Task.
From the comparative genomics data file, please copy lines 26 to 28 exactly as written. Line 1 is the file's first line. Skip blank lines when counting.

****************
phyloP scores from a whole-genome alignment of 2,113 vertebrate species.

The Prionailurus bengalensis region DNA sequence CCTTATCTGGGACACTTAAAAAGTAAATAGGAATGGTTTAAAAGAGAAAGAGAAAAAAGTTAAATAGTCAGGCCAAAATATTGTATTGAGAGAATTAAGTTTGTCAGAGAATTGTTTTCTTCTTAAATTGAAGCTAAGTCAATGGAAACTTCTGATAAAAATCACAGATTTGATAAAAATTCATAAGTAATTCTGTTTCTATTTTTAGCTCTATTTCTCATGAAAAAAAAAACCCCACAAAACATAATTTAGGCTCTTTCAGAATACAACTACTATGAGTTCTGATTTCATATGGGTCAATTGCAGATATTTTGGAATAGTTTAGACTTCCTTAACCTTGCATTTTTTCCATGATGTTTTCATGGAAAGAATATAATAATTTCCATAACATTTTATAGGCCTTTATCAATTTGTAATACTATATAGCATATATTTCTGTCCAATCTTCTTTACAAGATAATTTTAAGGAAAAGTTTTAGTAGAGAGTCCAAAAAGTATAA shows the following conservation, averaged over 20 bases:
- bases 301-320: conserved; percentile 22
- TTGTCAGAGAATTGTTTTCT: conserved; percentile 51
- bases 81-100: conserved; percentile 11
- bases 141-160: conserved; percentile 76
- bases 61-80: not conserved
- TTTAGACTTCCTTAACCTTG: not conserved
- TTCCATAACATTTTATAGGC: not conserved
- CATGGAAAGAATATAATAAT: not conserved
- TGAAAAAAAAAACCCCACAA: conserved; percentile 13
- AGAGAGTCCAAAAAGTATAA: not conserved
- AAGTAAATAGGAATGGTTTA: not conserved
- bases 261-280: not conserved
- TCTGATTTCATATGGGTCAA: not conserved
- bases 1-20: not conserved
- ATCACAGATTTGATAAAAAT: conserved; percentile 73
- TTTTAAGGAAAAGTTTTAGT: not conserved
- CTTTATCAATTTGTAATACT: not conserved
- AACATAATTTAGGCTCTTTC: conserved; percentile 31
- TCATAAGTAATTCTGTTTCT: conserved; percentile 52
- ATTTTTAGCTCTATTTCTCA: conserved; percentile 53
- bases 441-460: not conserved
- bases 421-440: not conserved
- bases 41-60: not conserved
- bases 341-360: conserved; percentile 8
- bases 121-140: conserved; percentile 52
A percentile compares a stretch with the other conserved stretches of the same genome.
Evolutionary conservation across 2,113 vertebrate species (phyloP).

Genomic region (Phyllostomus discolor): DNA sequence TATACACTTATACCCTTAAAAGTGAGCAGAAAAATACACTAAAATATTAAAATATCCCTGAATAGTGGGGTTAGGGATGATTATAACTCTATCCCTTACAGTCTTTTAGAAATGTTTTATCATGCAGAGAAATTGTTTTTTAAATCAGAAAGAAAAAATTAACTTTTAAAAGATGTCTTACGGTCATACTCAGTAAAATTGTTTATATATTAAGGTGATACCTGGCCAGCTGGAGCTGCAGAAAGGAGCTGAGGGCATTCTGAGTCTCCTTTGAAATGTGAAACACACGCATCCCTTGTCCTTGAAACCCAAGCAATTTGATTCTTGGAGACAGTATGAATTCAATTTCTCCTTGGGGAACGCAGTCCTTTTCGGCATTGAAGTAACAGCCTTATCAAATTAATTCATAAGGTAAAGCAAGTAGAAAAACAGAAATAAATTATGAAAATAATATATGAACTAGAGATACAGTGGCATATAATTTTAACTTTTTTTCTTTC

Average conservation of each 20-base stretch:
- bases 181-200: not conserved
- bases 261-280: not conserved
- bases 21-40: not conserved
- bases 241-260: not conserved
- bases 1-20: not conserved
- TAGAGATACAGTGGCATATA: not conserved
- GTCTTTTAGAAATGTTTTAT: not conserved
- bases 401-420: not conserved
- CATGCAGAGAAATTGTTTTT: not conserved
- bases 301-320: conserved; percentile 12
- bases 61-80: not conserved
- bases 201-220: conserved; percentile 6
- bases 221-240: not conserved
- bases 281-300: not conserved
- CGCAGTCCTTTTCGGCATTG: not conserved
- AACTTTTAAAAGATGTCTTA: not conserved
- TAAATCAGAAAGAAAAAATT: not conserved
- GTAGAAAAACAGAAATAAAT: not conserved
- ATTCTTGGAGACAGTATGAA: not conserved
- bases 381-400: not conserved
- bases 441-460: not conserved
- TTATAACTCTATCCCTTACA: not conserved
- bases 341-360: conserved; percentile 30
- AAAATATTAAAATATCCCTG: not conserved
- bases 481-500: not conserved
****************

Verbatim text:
- bases 341-360: conserved; percentile 8
- bases 121-140: conserved; percentile 52
A percentile compares a stretch with the other conserved stretches of the same genome.